Dear Parents and Carers
Without doubt the past week has been a huge challenge for anyone or organizations associated with the Catholic Church. The whole event has been polarizing and has created such hurt and confusion for so many across the country. Everyone has their own story and experience of Church. Personally, the important thing to remember at this very moment is the fundamental reason many of us gravitate towards the Institution of the Catholic Church, and that is we the people, are followers of Jesus Christ. The flaw, is the fact that we are people, disposed to suffering through the relationships we encounter with each other and the institution.
Today we have so much detail and so many differing opinions it is just about impossible to fathom where the truth lies. My great worry is how young people can make sense of the polarized reactions of us older generations. We all own so much baggage because of our individual experiences. It must seem so alien for kids to understand that someone is in jail, and a convicted ward of the state, yet still holds such a high position in the world Church. How can that be?
Melbourne Archbishop Peter Comensoli told his parishioners that the soul of the Catholic Church “has been grievously wounded from the evil of sexual abuse.”
“It feels like we have reached Golgotha (the place where Christians believe Jesus was crucified), where the smell of death is thick in the air and the sense of panic and confusion is pervasive.”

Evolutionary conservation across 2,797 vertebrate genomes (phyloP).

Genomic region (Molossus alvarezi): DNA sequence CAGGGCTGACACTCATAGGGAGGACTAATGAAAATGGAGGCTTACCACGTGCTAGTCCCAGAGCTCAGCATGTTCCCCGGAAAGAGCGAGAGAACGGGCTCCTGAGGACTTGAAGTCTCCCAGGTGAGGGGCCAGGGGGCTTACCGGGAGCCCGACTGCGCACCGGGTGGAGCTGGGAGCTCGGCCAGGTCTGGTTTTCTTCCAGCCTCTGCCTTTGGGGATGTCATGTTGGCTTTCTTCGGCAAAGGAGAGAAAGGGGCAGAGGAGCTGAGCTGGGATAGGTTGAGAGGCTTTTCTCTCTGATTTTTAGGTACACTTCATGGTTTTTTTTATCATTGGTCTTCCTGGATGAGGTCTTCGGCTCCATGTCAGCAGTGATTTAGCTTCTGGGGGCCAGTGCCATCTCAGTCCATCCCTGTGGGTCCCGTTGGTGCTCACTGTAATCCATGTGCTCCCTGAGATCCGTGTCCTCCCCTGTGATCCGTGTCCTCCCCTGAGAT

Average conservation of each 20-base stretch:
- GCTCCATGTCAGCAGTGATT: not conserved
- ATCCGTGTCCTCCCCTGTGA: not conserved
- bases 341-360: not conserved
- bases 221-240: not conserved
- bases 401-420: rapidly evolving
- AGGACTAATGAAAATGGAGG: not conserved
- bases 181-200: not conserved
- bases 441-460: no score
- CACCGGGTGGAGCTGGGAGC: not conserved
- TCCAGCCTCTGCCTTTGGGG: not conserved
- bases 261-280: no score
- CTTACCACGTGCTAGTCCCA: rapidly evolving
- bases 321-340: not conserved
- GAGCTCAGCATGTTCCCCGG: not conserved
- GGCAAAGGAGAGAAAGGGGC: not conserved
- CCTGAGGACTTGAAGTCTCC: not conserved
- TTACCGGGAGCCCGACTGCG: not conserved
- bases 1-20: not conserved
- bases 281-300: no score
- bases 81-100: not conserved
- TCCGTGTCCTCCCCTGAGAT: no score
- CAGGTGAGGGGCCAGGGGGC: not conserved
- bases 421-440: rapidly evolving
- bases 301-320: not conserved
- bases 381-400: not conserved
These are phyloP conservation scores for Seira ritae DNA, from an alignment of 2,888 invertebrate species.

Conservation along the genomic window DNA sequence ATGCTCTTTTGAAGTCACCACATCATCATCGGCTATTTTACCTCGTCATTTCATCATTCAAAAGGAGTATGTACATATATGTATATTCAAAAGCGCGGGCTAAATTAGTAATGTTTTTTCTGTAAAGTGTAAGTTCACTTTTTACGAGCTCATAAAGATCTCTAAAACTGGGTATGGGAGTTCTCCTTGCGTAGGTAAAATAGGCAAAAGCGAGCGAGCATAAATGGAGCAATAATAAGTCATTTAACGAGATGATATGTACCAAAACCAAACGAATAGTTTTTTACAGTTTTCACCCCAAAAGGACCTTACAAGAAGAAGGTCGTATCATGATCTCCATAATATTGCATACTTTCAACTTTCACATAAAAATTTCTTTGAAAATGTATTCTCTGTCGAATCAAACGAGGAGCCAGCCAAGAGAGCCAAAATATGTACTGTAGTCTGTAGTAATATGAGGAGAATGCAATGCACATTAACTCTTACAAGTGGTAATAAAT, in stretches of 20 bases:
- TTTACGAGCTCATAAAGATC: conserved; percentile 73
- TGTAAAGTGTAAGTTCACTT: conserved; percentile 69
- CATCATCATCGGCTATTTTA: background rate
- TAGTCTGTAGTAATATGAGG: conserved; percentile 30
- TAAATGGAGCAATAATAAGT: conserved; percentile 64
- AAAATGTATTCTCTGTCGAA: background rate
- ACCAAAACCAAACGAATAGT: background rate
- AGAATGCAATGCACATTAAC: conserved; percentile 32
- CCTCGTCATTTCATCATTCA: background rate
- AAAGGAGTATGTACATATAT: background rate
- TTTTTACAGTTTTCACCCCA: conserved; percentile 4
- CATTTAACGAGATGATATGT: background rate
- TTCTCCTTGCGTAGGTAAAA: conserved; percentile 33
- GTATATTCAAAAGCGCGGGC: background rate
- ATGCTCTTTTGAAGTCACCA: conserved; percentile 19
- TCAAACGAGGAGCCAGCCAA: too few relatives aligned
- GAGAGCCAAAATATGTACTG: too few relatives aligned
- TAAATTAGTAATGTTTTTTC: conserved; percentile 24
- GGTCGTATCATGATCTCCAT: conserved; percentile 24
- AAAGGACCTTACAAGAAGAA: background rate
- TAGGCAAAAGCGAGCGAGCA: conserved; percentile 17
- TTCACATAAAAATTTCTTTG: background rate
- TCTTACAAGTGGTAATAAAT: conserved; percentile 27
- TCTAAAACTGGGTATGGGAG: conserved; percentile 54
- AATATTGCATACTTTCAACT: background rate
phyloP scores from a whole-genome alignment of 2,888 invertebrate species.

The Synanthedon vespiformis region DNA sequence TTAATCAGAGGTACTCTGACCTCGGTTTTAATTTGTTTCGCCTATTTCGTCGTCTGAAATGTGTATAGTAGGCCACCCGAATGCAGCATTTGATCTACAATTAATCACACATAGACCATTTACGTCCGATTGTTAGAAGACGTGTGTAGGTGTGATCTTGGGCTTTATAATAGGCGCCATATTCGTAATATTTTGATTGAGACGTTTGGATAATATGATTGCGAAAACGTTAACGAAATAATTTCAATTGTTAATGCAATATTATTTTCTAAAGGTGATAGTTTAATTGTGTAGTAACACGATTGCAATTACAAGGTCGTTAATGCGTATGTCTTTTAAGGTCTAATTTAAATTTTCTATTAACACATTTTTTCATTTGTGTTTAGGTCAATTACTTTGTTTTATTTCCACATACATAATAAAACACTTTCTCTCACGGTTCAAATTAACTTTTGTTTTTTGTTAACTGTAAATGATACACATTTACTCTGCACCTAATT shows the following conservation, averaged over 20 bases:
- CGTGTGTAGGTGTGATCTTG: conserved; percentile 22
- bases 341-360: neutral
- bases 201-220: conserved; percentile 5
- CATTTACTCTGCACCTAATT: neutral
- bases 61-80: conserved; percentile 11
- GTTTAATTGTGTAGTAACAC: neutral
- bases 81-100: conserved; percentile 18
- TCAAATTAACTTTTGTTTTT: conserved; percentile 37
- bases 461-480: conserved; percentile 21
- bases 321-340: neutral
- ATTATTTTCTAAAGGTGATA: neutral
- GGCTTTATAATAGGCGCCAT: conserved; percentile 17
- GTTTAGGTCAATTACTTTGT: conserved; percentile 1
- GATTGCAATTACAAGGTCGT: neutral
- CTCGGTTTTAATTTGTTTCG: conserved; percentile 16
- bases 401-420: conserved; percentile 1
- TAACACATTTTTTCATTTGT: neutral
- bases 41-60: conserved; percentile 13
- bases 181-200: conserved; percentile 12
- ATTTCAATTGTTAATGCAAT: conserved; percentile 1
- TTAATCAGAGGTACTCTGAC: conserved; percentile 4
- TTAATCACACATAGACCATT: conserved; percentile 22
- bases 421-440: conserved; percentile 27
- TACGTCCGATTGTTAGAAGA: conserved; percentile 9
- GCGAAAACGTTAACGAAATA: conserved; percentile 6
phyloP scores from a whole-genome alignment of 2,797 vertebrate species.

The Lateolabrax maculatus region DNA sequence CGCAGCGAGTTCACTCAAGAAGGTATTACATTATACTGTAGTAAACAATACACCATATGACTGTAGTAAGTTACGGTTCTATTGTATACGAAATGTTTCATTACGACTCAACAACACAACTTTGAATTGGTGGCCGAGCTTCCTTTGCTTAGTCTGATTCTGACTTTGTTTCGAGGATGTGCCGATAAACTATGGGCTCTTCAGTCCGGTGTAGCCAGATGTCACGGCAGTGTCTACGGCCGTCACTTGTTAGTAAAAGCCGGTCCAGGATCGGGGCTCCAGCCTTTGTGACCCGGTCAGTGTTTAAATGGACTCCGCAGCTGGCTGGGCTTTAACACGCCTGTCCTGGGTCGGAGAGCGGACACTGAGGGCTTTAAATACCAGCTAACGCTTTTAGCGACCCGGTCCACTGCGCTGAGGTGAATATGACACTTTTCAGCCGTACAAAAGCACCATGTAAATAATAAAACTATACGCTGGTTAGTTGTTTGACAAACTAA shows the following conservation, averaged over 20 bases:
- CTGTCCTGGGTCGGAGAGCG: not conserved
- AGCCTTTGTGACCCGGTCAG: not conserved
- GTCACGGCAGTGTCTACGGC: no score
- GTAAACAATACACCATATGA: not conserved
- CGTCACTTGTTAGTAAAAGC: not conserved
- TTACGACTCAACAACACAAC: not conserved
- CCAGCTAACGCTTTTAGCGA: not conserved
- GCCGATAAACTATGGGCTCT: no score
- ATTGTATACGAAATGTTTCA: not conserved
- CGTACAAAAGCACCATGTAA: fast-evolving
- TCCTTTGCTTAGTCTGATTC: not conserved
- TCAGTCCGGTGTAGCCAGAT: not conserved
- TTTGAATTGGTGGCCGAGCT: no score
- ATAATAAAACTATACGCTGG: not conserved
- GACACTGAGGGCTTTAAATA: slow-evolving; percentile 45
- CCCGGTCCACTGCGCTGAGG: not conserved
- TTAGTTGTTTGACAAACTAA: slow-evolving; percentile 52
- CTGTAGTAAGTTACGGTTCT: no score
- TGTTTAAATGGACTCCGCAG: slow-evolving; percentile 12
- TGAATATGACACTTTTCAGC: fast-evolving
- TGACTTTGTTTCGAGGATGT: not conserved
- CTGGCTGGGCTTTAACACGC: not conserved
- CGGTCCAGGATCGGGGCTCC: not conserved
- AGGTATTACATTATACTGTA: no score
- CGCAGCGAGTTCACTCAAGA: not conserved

For some there is comfort in the knowledge that we have surely reached the lowest point in our Church’s history here in Australia. Let’s pray that out of this pain and confusion there will be some respite and hope.
For many of us the slow demise has been obvious through our generations. In 2005 Pope Benedict stated that religion in mainstream Australia was “moribund”, spiritless. We tried the World Youth Day and that didn’t quite cut it. In the past week there has been a flicker. St Paul’s word is “Tshuva”, to wake up and repent. Perhaps, Jesus has a sense of humour and the providence of this happening at the start of Lent is timely.
We are not great at expressing our faith and beliefs. It is a perennial state or condition for Anglo-Australian Catholics. But I think we have had a tshuva moment. As St Oscar Romero noted, “the scales fell from my eyes”. I can imagine Mary MacKillop saying, “It is what it is” and it is up to the little C, the congregations, the people to accept the Apostolic challenge of Baptism and serve others in the model of Jesus.
We all feel broken, we feel great empathy for those who are suffering. But let’s not allow this to distract us from what Catholic schools, hospitals, aged care, charities and community services do brilliantly. That is to serve. Let our praxis prevail and the other challenges will sort themselves out.
Brian Turner, Principal